Louis Berger plans to initially focus on strengthening established relationships with private industry partners based in the U.K. The company is also assessing broader opportunities to partner and bid specific to the rail, highway, power, and water markets, where Louis Berger is best able to leverage its global expertise as a strong local partner in the United Kingdom. On November 4, James Rousell joined Louis Berger as the new vice president and managing director for the Country. He is responsible for growing the business, as well as preparing, implementing, and delivering operating plans for the local partner. Most of Louis Berger's international corporate management will be based in the U.K. The company also will be scaling up project staff and working to establish a U.K.-based operation that will offer the full suite of services provided by Louis Berger. Because Louis Berger operates in a project-based industry, most of the employees will remain positioned at project sites around the globe. The ceremony took place at Louis Berger's new offices at Avalon House, 72 Lower Mortlake Road in Richmond. Louis Berger's international operations headquarters formerly were in Paris. The company's global headquarters will remain in Morristown, New Jersey, USA. Louis Berger is a $1 billion global professional services corporation that helps infrastructure and development clients solve their most complex challenges. We are a trusted partner to national, state and local government agencies; multilateral institutions; and commercial industry clients worldwide. By focusing on client needs to deliver quality, safe, financially-successful projects with integrity, we are committed to deliver on our promise to provide Solutions for a better world. Louis Berger operates on every habitable continent. We have a long-standing presence in more than 50 nations, represented by the multidisciplinary expertise of 6,000 engineers, economists, scientists, managers and planners. Pictured above: (Left to right) President of Louis Berger's international operations Tom Topolski; Mayor of Richmond upon Thames, Councilor David Linnette; and Louis Berger President and CEO Jim Stamatis cut the ribbon at the official opening of Louis Berger's new international headquarters in Richmond, London, U.K. Sharing in the celebration are (rear, left to right) Louis Berger executives James Bach, chief operating officer; Greg Matthews, executive vice president and chief engineer; Jesper Damgaard, senior vice president and managing director for Europe; Meg Lassarat, chief financial officer; and Peter Skinner, chief operating officer for Louis Berger's international operations.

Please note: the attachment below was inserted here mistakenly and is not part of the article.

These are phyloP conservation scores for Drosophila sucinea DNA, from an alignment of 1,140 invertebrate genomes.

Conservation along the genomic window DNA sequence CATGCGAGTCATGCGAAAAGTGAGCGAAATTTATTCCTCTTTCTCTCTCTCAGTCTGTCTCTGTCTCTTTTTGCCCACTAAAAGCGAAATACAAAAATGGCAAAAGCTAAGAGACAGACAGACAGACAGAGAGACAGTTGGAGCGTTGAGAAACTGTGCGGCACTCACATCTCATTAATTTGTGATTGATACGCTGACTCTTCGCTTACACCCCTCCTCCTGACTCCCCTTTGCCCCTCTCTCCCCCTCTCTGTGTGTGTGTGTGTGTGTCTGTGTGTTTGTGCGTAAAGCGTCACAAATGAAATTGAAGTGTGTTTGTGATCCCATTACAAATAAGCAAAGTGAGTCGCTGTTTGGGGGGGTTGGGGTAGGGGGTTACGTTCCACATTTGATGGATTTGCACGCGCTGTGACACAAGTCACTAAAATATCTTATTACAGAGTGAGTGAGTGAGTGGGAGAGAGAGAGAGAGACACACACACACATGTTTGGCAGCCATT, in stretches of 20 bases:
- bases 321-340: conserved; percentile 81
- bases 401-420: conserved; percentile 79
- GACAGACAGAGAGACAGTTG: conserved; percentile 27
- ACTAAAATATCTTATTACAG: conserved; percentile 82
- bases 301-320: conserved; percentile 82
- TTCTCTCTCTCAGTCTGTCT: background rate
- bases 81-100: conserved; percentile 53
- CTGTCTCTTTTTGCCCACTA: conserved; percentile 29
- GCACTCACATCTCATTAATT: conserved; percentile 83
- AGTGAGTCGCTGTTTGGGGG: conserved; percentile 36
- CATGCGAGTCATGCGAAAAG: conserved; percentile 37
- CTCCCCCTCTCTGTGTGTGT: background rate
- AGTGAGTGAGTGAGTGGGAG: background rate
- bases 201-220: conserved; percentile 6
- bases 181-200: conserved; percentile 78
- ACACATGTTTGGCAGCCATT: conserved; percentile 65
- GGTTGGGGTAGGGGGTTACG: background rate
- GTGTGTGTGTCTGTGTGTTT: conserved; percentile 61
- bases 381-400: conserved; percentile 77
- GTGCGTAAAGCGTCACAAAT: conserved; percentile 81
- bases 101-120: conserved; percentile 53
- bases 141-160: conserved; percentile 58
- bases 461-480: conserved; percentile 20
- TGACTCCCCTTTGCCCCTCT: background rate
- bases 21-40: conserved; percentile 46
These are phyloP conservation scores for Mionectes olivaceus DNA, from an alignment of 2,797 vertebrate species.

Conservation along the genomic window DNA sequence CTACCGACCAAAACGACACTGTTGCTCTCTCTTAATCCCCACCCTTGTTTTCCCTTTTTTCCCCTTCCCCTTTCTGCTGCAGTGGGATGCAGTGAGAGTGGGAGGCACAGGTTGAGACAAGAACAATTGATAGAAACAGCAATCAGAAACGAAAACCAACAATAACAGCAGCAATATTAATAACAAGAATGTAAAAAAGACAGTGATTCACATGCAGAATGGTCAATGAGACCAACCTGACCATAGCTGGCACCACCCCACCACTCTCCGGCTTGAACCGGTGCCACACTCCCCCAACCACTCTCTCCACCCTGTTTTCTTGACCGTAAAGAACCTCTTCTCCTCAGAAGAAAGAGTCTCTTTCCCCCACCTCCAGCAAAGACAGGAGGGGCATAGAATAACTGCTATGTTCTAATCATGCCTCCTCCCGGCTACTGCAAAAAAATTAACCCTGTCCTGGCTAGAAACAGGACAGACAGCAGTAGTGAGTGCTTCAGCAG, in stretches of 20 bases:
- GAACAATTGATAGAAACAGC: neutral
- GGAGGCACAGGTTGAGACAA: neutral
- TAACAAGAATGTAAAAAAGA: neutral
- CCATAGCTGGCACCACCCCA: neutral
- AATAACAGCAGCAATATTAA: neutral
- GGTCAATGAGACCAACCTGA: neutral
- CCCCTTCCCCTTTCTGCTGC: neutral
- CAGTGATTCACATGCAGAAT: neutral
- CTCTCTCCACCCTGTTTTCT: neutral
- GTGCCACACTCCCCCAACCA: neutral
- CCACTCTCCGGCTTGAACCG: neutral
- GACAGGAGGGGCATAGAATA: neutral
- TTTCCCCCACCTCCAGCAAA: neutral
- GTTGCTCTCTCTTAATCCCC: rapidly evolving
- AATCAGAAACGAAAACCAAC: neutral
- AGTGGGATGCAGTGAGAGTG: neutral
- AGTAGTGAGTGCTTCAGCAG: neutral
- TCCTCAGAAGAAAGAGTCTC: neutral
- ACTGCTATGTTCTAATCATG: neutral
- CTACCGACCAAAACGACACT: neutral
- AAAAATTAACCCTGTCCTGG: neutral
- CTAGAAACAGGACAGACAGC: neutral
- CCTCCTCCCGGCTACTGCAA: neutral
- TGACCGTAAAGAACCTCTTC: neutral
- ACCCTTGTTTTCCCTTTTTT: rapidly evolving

MORRISTOWN, NJ--(Marketwired - March 01, 2017) - Nichole Pitts, vice president, international compliance and ethics officer at Louis Berger, has been recognized as one of the 2016 Attorneys Who Matter by the Ethisphere Institute. Pitts is included in the compliance category on Ethisphere's annual list that recognizes ethical and responsible business practices globally. "It's an honor to be among the list of Ethisphere's 2016 Attorneys Who Matter," Pitts said. "Louis Berger makes it a priority to use ethical and responsible practices around the globe, and we continue to improve our practices globally. We hope recognition -- like this award -- will inspire other professionals to work diligently to improve business practices and improve society as a whole." Attorneys Who Matter represent all areas of practice, including federal agencies, in-house counsel, ethics and compliance officers of major companies, and outside counsel. Those on the Attorneys Who Matter list raise the bar for ethical behavior in their industries and boast a commendable track record of public service, legal community engagement and academic involvement. Pitts has more than 20 years of experience in compliance and ethics, and is a Society of Corporate Compliance and Ethics Certified Compliance & Ethics Professional (CCEP) and an International Association of Privacy Professionals certified professional (CIPP). She is involved in the International Association of Privacy Professionals, American Bar Association and Society of Corporate Compliance & Ethics. She graduated with a Bachelor of Arts in History and in Afro American Studies from Indiana University Bloomington, and a Doctor of Jurisprudence from Indiana University Maurer School of Law. "It is an honor to have one of our own acknowledged as a global leader in compliance and ethics," said Jim Stamatis, president and CEO at Louis Berger. "Ethisphere sets the standard for compliance and ethics, and Louis Berger, through the efforts of industry thought leaders such as Nichole, is committed to infusing a culture of integrity across our global operations." The full list is published in Ethisphere Magazine and available online at: http://ethisphere.com/magazine/attorneys-who-matter/. Louis Berger is a $1 billion global professional services corporation that helps infrastructure and development clients solve their most complex challenges. We are a trusted partner to national, state and local government agencies; multilateral institutions; and commercial industry clients worldwide. By focusing on client needs to deliver quality, safe, financially-successful projects with integrity, we are committed to deliver on our promise to provide Solutions for a better world. Louis Berger operates on every habitable continent. We have a long-standing presence in more than 50 nations, represented by the multidisciplinary expertise of 6,000 engineers, economists, scientists, managers and planners.